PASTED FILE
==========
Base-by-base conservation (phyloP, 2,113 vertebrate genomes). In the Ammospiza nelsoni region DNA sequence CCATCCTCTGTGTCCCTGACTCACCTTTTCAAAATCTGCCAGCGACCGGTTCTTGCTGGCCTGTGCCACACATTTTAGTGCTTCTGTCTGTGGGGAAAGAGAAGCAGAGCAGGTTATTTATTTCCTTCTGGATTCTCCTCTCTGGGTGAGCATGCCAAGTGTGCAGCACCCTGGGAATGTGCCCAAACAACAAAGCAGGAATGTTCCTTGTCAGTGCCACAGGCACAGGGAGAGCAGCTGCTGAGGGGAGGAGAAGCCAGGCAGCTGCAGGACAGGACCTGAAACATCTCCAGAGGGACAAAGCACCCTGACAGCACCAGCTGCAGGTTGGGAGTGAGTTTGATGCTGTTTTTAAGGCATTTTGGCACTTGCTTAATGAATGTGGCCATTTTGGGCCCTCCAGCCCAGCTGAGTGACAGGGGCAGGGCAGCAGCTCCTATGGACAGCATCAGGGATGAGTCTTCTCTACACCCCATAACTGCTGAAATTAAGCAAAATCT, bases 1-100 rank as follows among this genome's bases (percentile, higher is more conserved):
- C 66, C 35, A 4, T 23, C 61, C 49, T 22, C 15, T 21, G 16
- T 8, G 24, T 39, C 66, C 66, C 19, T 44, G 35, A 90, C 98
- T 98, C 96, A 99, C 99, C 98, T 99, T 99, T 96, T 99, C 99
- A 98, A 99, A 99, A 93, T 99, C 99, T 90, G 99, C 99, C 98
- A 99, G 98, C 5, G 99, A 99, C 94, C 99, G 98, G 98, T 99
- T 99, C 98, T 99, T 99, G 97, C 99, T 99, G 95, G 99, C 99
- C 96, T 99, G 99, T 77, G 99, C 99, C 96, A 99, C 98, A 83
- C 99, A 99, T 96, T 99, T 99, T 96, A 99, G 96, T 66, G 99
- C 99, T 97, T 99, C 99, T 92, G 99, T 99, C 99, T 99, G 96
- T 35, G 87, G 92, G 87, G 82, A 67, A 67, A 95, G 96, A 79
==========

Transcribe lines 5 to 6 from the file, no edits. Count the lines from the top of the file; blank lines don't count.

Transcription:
- A 98, A 99, A 99, A 93, T 99, C 99, T 90, G 99, C 99, C 98
- A 99, G 98, C 5, G 99, A 99, C 94, C 99, G 98, G 98, T 99